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N2 - Background: The metastatic status of the regional node is the most significant prognostic factor for early gastric cancer (EGC). However, diverse prognoses are evident even among the same N classifications of the current tumor-node-metastasis system. The aim of this study was to evaluate the prognostic significance of the ratio of metastatic to retrieved lymph nodes (N ratio) in identifying a high-risk subgroup with node-positive EGC. Methods: From a prospective database of 1264 EGC patients between 1987 and 1997, 156 (12.4%) were found to have histologically confirmed node metastasis. A number of prognostic factors, including the N ratio, were evaluated by univariate and multivariate analysis. Results: The recurrence rate of node-positive EGC was 16.7% (n = 26). The overall 5-year survival rate of all patients was 84.0%. It was 26.9% and 95.4% in patients with and without recurrence, respectively (P < .0001; log-rank test). The cutoff value of the N ratio was set at .07. The 5-year survival rate of patients with an N ratio < .07 was 94.0%; this was significantly higher than the rate (72.6%) for those with a ratio > .07 (P < .0001; log-rank test). Both univariate and multivariate analysis identified the N ratio as the most significant predictive factor for recurrence and overall survival. Regarding stage migration, it shows superiority in comparison to the number-based N classification. Conclusions: The N ratio is a more effective and rational indicator for prognostic stratification of patients with lymph node-positive EGC than the current N classification of the tumor-node-metastasis system.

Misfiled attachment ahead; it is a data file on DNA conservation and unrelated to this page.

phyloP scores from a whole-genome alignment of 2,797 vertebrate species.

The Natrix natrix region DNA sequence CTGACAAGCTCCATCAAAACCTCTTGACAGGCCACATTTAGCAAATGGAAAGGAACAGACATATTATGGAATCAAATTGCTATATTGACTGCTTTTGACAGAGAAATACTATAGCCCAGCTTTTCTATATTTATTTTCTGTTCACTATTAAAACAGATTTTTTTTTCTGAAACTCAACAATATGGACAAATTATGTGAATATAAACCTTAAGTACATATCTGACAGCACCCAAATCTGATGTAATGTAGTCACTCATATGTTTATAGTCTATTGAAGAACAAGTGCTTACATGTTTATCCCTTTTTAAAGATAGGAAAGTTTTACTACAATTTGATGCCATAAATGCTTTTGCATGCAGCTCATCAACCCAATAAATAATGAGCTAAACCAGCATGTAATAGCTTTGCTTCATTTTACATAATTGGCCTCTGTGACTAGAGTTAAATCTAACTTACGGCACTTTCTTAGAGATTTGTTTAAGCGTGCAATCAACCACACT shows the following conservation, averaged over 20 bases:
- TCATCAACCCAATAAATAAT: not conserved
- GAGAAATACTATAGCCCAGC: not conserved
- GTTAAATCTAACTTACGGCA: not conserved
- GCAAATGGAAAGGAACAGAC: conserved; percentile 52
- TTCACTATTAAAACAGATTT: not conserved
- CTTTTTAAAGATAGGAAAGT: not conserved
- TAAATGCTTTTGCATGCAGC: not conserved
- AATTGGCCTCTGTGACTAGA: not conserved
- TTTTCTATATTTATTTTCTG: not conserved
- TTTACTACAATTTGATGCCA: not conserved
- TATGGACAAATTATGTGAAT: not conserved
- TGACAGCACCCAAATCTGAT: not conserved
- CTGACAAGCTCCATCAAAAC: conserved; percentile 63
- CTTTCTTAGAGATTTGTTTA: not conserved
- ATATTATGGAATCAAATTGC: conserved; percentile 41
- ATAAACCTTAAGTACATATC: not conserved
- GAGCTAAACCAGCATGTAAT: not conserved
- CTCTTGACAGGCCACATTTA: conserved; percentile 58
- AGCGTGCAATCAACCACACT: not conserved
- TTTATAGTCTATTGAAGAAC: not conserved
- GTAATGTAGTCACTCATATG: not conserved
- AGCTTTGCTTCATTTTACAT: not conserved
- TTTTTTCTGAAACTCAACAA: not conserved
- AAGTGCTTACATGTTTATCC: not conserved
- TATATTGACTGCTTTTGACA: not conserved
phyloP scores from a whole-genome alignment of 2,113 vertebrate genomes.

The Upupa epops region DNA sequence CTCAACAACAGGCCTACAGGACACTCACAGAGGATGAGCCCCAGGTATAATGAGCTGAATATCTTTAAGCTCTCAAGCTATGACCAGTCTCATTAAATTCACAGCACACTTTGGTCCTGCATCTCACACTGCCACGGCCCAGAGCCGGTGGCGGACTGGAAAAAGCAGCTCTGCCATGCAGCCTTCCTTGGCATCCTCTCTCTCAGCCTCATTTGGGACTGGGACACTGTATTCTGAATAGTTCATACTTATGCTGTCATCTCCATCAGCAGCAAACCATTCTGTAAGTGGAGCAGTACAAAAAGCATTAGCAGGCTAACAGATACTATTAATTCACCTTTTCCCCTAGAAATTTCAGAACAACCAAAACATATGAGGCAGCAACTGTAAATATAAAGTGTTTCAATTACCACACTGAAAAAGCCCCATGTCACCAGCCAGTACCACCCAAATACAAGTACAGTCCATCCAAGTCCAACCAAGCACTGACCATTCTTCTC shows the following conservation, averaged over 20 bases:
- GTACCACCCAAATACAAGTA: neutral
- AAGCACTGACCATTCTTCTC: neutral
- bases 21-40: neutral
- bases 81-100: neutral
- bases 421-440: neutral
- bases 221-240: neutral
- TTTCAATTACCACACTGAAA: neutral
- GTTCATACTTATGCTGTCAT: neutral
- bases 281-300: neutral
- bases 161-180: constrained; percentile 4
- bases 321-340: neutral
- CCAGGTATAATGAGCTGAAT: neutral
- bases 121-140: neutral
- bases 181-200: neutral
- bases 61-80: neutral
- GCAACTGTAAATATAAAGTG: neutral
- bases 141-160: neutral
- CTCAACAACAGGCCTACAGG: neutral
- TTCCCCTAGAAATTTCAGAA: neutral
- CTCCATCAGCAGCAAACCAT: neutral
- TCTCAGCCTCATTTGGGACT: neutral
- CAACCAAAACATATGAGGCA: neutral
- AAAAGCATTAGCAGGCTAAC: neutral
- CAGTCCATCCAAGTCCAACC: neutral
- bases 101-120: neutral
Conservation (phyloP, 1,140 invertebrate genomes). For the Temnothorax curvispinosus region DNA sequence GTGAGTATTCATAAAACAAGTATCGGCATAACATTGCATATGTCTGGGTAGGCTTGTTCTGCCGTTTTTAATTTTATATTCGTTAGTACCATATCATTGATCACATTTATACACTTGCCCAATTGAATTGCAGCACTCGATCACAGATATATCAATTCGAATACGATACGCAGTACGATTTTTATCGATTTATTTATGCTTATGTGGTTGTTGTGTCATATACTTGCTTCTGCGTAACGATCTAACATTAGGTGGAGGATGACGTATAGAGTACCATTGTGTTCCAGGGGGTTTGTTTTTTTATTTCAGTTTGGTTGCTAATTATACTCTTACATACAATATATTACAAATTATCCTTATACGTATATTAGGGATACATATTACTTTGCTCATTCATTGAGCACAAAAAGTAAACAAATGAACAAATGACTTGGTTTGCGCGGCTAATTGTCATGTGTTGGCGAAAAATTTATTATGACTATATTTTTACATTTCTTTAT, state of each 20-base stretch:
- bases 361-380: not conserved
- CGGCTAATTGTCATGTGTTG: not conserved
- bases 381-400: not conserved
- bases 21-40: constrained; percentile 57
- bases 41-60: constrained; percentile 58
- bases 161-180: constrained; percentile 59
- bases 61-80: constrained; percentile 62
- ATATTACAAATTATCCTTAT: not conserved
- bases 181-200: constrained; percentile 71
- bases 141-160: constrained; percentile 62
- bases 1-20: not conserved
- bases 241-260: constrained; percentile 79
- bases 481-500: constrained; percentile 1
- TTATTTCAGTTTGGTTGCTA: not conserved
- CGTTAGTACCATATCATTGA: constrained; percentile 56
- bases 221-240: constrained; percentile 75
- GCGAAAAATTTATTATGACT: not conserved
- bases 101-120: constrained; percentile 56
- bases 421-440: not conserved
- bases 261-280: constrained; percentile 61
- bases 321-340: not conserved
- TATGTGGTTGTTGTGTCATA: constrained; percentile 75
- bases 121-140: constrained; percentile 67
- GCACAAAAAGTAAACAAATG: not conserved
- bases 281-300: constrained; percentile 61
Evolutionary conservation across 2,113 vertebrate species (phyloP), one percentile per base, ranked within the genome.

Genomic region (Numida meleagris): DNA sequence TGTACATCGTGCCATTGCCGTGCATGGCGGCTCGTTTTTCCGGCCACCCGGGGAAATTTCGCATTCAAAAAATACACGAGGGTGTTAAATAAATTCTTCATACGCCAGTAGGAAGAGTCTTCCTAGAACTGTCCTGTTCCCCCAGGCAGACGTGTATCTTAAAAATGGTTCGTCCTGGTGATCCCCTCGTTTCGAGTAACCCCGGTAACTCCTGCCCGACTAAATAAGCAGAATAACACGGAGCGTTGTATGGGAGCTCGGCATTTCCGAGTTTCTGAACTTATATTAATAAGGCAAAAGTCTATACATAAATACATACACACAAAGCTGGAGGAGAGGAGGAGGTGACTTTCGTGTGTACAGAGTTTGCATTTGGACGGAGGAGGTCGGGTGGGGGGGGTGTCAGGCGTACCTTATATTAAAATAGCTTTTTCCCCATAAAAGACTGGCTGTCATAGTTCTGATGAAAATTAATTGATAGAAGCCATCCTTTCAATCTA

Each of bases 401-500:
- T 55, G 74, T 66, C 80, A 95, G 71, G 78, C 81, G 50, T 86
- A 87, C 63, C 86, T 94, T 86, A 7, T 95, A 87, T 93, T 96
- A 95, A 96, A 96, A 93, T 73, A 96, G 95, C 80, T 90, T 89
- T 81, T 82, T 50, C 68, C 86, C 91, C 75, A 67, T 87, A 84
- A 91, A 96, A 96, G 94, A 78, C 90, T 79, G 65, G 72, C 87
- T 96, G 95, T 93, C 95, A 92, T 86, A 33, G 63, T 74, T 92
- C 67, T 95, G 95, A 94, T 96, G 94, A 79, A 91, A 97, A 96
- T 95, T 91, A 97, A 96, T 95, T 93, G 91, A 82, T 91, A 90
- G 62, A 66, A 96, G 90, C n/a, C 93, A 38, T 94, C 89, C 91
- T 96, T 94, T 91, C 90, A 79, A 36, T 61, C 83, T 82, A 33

AB - Background: The metastatic status of the regional node is the most significant prognostic factor for early gastric cancer (EGC). However, diverse prognoses are evident even among the same N classifications of the current tumor-node-metastasis system. The aim of this study was to evaluate the prognostic significance of the ratio of metastatic to retrieved lymph nodes (N ratio) in identifying a high-risk subgroup with node-positive EGC. Methods: From a prospective database of 1264 EGC patients between 1987 and 1997, 156 (12.4%) were found to have histologically confirmed node metastasis. A number of prognostic factors, including the N ratio, were evaluated by univariate and multivariate analysis. Results: The recurrence rate of node-positive EGC was 16.7% (n = 26). The overall 5-year survival rate of all patients was 84.0%. It was 26.9% and 95.4% in patients with and without recurrence, respectively (P < .0001; log-rank test). The cutoff value of the N ratio was set at .07. The 5-year survival rate of patients with an N ratio < .07 was 94.0%; this was significantly higher than the rate (72.6%) for those with a ratio > .07 (P < .0001; log-rank test). Both univariate and multivariate analysis identified the N ratio as the most significant predictive factor for recurrence and overall survival. Regarding stage migration, it shows superiority in comparison to the number-based N classification. Conclusions: The N ratio is a more effective and rational indicator for prognostic stratification of patients with lymph node-positive EGC than the current N classification of the tumor-node-metastasis system.